Bollard's message aimed at borrowers too - economists

By Brian Fallow

Reserve Bank Governor Alan Bollard yanked the reins of the money market yesterday to stop a rise in long-term wholesale interest rates resulting from a rush to fix home mortgage rates at present levels.

In a rare unscheduled statement, Dr Bollard described the rise as unwarranted and said he expected interest rates to remain at "relatively low levels for an extended period."

Wholesale interest rates promptly dropped about a quarter of a percentage point.

Economists said Dr Bollard's message was as much directed at borrowers as at dealing rooms, and amounted to a call of "Take it easy. Don't panic."

Demand for longer-term fixed-rate mortgages has soared in the past two or three weeks, apparently reflecting a belief that Dr Bollard has almost done his dash in rate cuts and will soon start raising the official cash rate.

As well, people have seen the vast sums being borrowed by governments around the world and concluded longer-term rates are bound to climb as a result.

"There has been an element of panic as people thought they had missed the boat," ASB Bank chief economist Nick Tuffley said.

That has resulted in a scramble by banks to obtain longer-term funding, pushing up the interest rates they offer and the mortgage rates they charge, compounding the effect.

But it is inconsistent with the economic outlook laid out three weeks ago by the Reserve Bank, which predicts an extended period of weakness reflected in an unusually long trough in the interest rate cycle.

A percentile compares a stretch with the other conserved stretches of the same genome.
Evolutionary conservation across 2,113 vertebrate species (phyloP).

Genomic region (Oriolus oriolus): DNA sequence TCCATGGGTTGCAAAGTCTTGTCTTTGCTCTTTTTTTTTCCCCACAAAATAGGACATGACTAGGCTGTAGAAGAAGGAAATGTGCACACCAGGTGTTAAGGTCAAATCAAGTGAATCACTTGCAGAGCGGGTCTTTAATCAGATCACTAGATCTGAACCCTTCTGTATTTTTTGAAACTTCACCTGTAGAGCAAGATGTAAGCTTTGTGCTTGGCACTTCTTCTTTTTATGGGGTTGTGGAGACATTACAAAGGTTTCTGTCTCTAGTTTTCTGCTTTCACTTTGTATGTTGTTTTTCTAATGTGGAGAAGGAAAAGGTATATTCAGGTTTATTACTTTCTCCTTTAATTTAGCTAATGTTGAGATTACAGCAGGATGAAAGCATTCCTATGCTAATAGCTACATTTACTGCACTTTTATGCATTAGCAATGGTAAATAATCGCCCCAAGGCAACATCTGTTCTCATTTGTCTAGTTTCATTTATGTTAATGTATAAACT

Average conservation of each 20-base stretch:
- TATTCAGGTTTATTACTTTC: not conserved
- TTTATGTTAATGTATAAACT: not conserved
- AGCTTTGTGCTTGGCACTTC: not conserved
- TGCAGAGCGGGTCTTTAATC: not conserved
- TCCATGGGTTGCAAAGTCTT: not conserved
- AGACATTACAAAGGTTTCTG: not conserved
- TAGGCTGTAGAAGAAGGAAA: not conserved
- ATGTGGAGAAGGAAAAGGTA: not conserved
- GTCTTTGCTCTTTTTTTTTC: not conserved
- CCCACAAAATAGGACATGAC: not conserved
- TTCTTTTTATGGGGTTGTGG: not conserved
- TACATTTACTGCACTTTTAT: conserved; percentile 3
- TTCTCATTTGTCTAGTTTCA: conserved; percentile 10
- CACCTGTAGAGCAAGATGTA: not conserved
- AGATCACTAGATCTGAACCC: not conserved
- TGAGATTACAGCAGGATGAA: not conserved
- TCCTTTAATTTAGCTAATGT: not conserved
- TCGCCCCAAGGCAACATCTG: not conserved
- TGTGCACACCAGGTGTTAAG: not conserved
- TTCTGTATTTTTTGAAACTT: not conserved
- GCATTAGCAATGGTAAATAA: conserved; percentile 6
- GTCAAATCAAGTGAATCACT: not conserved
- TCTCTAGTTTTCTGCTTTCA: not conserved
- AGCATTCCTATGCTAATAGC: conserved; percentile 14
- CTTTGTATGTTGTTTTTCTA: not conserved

The bank forecast 90-day wholesale rates would stay below 4 per cent until the end of next year.

The previous trough in short-term interest rates, in 2003, lasted only a few months.

"This is a completely different cycle,' ANZ National Bank chief economist Cameron Bagrie said.

"Dr Bollard is saying that, and that rates are going to remain down for some time, so don't panic."

Westpac economist Michael Gordon said there was no urgent reason to fix a mortgage rate right now.

"This is not to say floating is necessarily better than fixed. Rather it means the trade-off between fixed and floating rates in three or six months will probably be similar to what it is today."

Wholesale interest rates and the dollar fell yesterday after Dr Bollard's statement, but remained higher than they were three weeks ago.

The five-year swap rate was 4.27 per cent then. It was just below 5 per cent when trading opened yesterday and fell to 4.75 per cent after the statement.

And the dollar is still more than 5 per cent higher on a trade-weighted basis than it was three weeks ago.

If this tightening in monetary conditions persists, it will increase the pressure on Dr Bollard to cut the official cash rate by more than the half a percentage point he foreshadowed on March 12.

* Fixed interest five-year mortgage rate rises:

ASB 7.25 to 7.5 per cent

ANZ /National Bank 6.75 per cent to 7.5 per cent

Kiwibank 7.25 per cent to 7.6 per cent

BNZ 6.75 to 7.5 per cent

Westpac 6.75 per cent to 7.6 per cent

- NZ Herald

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